I'm a mechanical engineer with an interest in writing short fiction, gardening and copy editing.
During my passage through life, I've concluded that the greatest flaw I've come upon, outside of myself, is the lack of genuine leadership. A lack of good leadership seems to be a constant thread through the story of humankind and is central to most of our greatest mutual disasters. For what it is worth, what follows is a bit of what I've learned in my passage through a number of engineering companies.
The world, and the companies for which I have worked, are desperate for leadership. In their desperate need, they will latch on to anyone who exudes some semblance of leadership qualities. Some have leadership qualifications, others don't.
There is a hierarchy of leadership. You might imagine a pyramid that represents the mass of people in some position of leadership. At the very pinnacle of the leadership pyramid are the genuine leaders. Beneath those are a body that might be called "managers." Beneath those are the largest and the most base group I call the "clerks."
The leaders, occupying the top most of the pyramid, seem to have been formed from an early age for their assignment. They are bright, they are intensely interested in their field of endeavor, and they show great merit and potential. Unfortunately, they might constitute at most 10% of the leadership hierarchy.
Beneath the true leaders are a body I call the managers. These are people who might rise to the highest level of leadership, if they work hard, are groomed by the company, and have natural talents. I think of managers as "mass-manufactured-leadership", as this cadre seem to be suited to a time fifty or more years prior when the repetitive operations required by the conditions of mass-manufacturing suited their rise. The managers might constitute 40% of the leadership hierarchy.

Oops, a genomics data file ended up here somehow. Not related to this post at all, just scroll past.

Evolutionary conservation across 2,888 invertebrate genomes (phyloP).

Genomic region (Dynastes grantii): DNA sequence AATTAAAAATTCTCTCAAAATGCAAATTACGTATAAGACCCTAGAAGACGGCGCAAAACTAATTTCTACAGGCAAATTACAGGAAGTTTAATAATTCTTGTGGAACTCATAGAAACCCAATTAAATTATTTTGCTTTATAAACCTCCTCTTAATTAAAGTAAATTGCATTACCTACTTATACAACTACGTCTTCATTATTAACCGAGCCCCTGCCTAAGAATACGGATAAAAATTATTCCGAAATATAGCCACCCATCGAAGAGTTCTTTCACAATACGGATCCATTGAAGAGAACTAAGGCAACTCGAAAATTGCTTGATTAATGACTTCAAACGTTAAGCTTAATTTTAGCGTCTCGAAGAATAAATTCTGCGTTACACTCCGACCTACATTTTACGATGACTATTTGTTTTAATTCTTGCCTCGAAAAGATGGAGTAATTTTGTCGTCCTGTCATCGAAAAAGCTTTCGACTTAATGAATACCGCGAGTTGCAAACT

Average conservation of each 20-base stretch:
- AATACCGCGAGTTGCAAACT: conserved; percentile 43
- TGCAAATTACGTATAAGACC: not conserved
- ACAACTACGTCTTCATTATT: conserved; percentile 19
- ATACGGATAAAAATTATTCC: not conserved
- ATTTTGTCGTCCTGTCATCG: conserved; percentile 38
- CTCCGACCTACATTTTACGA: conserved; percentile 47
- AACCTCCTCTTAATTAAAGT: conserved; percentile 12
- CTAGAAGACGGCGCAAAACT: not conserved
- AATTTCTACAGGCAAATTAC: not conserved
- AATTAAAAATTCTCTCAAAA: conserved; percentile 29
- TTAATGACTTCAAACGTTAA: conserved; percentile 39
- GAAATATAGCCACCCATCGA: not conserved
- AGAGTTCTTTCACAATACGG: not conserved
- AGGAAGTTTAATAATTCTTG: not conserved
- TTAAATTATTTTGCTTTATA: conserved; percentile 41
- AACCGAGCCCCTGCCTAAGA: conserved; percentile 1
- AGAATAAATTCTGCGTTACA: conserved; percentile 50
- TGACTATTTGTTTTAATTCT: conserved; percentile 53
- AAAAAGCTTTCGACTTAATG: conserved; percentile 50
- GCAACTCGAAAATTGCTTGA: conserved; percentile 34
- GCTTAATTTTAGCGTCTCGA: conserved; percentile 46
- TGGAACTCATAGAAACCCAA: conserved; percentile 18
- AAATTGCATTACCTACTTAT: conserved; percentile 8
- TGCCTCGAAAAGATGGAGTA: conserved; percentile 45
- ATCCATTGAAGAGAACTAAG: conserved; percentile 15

At the bottom of the leadership pyramid are the base group I call the "clerks." Although they occupy the lowest portion of the talent pyramid, they are unfortunately very numerous, and constitute as much as half of the leadership cadre. They have little talent, and know they it; they desire security first and foremost; they will follow whatever path to the security goal that might be laid out, regardless of its consequences for the company and the others that they mislead along the way. I'm sure they are nice people and they are kind people, as I have met many, but they have little talent. They are the material of which fascism is made. That being said, it is only fair to repeat what others have said before, and I paraphrase, "Evil wears a banal face."
The top 10% are hard-pressed by their workload, responsibilities, and duty, but are very valuable. The 40% are useful and might be able to dance in the same manner as the best, and the bottom 50% are the "trouble-makers". I don't mean to suggest that they, the clerks, should be on the short list of those who must go. I mean to suggest that the companies that employ them should first recognize their limited talent and work to replace them with something better as the rest of us deserve better.
While these are observations of some guy who passed through a number of engineering companies and whose observations might be dismissed as specific for those circumstances, I beg to differ. The history of humanity and the long string of disasters that have befallen us are often the product of the lack of competent leadership. True leadership is rare, pseudo-leadership is common, and phony leadership is dangerous. We all need to learn to discern between the types.
I will end with a few characteristics you will find in true leaders.
They are capable of hitching almost anybody up to the plow and getting work out of them. They do not resort to threats, cajolery, or intimidation. They do not gather about them a group of sycophants, although those people might be drawn to them. They reject praise...
Good luck, and more to come...